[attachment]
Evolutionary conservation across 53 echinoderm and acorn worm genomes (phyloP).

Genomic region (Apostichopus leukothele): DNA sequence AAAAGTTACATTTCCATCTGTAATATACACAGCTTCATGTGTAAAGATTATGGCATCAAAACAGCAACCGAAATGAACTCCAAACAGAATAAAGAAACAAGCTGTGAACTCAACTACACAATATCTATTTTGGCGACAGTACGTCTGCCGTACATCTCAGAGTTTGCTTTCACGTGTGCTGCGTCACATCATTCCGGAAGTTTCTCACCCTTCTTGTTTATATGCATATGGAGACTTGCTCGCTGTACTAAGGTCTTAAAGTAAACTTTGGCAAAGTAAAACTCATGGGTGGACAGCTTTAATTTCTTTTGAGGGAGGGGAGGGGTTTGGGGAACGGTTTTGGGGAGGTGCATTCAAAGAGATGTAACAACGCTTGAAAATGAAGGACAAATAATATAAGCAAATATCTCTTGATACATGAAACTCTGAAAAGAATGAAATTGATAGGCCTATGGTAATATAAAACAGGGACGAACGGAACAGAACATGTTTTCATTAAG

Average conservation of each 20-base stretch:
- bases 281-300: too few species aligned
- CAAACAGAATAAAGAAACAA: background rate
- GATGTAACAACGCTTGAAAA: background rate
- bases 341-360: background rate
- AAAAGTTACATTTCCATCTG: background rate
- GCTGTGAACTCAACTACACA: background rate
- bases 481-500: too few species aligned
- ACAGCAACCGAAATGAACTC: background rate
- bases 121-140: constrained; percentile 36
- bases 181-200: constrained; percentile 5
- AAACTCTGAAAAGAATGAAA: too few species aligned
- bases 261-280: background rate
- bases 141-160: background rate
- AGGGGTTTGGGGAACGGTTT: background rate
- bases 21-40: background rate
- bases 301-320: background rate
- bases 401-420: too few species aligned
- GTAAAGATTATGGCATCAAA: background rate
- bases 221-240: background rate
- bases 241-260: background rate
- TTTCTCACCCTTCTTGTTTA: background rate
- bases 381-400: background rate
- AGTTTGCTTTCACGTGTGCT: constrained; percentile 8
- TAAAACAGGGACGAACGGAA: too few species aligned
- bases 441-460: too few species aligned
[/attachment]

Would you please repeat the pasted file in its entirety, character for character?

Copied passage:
Evolutionary conservation across 53 echinoderm and acorn worm genomes (phyloP).

Genomic region (Apostichopus leukothele): DNA sequence AAAAGTTACATTTCCATCTGTAATATACACAGCTTCATGTGTAAAGATTATGGCATCAAAACAGCAACCGAAATGAACTCCAAACAGAATAAAGAAACAAGCTGTGAACTCAACTACACAATATCTATTTTGGCGACAGTACGTCTGCCGTACATCTCAGAGTTTGCTTTCACGTGTGCTGCGTCACATCATTCCGGAAGTTTCTCACCCTTCTTGTTTATATGCATATGGAGACTTGCTCGCTGTACTAAGGTCTTAAAGTAAACTTTGGCAAAGTAAAACTCATGGGTGGACAGCTTTAATTTCTTTTGAGGGAGGGGAGGGGTTTGGGGAACGGTTTTGGGGAGGTGCATTCAAAGAGATGTAACAACGCTTGAAAATGAAGGACAAATAATATAAGCAAATATCTCTTGATACATGAAACTCTGAAAAGAATGAAATTGATAGGCCTATGGTAATATAAAACAGGGACGAACGGAACAGAACATGTTTTCATTAAG

Average conservation of each 20-base stretch:
- bases 281-300: too few species aligned
- CAAACAGAATAAAGAAACAA: background rate
- GATGTAACAACGCTTGAAAA: background rate
- bases 341-360: background rate
- AAAAGTTACATTTCCATCTG: background rate
- GCTGTGAACTCAACTACACA: background rate
- bases 481-500: too few species aligned
- ACAGCAACCGAAATGAACTC: background rate
- bases 121-140: constrained; percentile 36
- bases 181-200: constrained; percentile 5
- AAACTCTGAAAAGAATGAAA: too few species aligned
- bases 261-280: background rate
- bases 141-160: background rate
- AGGGGTTTGGGGAACGGTTT: background rate
- bases 21-40: background rate
- bases 301-320: background rate
- bases 401-420: too few species aligned
- GTAAAGATTATGGCATCAAA: background rate
- bases 221-240: background rate
- bases 241-260: background rate
- TTTCTCACCCTTCTTGTTTA: background rate
- bases 381-400: background rate
- AGTTTGCTTTCACGTGTGCT: constrained; percentile 8
- TAAAACAGGGACGAACGGAA: too few species aligned
- bases 441-460: too few species aligned